Part-time jobs – my experience.

tesco

© Copyright Carl Farnell and licensed for reuse under this Creative Commons Licence.

Part of being a student is being poor, yet still finding the money to go out and get too drunk to care whether you can eat for the next week or not. One of the perks of being a university student that lives at home is being able to keep my job, and save my maintenance grant. – One of the shortfalls of this however is the fact that my ‘room mates’ are my parents.
Like 57% of the nation’s students (accurate as of 2013) I’m employed. I work at my local Tesco, on the checkouts the job is very mundane, however unlike the burger flippers of MacDonalds, or Subway’s ‘sandwich artists’ the pay is good (£7.28 per hour) and there are perks of the mindless scanning of bar-codes, one of which is my 10% percent discount, which is vital when it comes to the social occasion of  ‘pre-drinking’.  Working for Tesco isn’t much fun though, as previously mentioned the job is very mundane and due to their fierce competitors Tesco are very professional, about everything. The customer comes first, even when they’re wrong or being a prat.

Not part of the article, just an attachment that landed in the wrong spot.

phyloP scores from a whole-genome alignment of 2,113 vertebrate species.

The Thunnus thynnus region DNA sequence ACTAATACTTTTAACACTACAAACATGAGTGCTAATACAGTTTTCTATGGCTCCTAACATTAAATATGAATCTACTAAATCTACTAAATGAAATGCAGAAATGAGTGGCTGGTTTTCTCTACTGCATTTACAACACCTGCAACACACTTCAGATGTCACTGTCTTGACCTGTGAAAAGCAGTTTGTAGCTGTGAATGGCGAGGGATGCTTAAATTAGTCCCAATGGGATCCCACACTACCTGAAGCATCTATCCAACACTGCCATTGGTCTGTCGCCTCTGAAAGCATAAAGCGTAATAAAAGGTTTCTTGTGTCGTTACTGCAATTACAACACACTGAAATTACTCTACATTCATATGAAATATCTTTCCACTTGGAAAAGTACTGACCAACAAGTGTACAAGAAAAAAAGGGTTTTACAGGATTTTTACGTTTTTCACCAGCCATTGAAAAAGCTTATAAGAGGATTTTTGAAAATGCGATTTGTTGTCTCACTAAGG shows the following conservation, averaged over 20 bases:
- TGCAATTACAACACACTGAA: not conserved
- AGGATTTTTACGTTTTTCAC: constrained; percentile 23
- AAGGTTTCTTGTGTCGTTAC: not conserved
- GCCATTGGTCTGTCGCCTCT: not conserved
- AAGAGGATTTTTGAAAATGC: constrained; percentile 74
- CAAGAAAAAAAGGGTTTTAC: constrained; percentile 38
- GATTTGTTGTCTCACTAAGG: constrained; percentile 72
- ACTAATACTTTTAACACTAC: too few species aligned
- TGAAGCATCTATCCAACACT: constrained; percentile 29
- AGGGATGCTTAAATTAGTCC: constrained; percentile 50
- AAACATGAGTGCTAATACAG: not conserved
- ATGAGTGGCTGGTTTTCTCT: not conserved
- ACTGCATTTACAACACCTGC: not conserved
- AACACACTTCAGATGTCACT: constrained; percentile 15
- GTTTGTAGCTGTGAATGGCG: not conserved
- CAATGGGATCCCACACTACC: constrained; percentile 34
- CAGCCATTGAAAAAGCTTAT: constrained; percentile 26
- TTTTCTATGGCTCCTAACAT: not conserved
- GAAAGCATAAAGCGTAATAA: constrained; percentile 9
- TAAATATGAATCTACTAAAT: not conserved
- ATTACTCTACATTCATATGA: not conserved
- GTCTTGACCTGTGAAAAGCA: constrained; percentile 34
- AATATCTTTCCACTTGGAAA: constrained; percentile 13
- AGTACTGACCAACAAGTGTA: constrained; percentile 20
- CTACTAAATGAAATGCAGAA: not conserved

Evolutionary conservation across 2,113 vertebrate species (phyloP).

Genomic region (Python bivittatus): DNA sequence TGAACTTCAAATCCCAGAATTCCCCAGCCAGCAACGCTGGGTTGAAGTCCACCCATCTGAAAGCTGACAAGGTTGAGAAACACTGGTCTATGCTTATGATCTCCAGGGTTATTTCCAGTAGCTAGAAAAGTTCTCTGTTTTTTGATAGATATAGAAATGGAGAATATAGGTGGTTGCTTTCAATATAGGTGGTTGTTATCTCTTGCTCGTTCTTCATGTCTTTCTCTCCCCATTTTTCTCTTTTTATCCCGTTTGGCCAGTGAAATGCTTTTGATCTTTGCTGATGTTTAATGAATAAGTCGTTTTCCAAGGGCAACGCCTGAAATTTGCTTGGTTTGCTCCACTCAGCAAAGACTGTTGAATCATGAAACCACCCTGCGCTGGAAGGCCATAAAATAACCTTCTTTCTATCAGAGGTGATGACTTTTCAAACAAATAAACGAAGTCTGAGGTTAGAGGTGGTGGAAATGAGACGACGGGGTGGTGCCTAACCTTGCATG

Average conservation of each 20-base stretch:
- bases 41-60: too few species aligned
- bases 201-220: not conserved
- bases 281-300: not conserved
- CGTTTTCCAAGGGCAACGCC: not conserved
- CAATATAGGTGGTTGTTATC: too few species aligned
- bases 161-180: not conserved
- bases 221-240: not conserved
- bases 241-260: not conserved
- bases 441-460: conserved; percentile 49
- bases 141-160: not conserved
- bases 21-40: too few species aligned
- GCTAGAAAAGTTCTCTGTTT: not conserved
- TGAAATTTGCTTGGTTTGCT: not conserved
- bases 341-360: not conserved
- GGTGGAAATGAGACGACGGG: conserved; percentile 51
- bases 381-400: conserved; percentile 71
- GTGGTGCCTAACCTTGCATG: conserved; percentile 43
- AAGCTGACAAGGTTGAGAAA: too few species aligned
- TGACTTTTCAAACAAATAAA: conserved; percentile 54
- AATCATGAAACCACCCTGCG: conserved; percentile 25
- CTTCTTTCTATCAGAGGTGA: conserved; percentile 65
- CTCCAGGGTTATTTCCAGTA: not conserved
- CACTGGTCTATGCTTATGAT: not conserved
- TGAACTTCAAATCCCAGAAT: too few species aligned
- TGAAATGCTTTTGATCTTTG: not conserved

I only work seven-and-a-half hours a week (two 3 hour forty-five minute shifts) but these can be the longest hours of any week. My shifts are on a Friday night, and a Sunday afternoon. The Friday night shift can be awfully painful, when my friends are out getting drunk I’m scanning someone’s cabbage, I finish at 10 pm though, which means I’m able to go out after and try my best to catch up with my already intoxicated friends. My Sunday shift is sometimes also a struggle, as it’s likely that I’m hungover or even worse I’m still a bit drunk from the night before. I often feel as though I’m undervalued by Tesco, due to me being younger it feels as though my opinion isn’t as highly valued as my more experienced colleagues. This doesn’t really get to me though, because unlike a lot of people who work for the company I don’t intend working behind a checkout for too long; although saying that in the current economic climate a job’s a job. I often think, when I’m sat there bored out of my mind, that there’s a fair chance I’ll end up with a job I hate, so I may as well get used to it.

 

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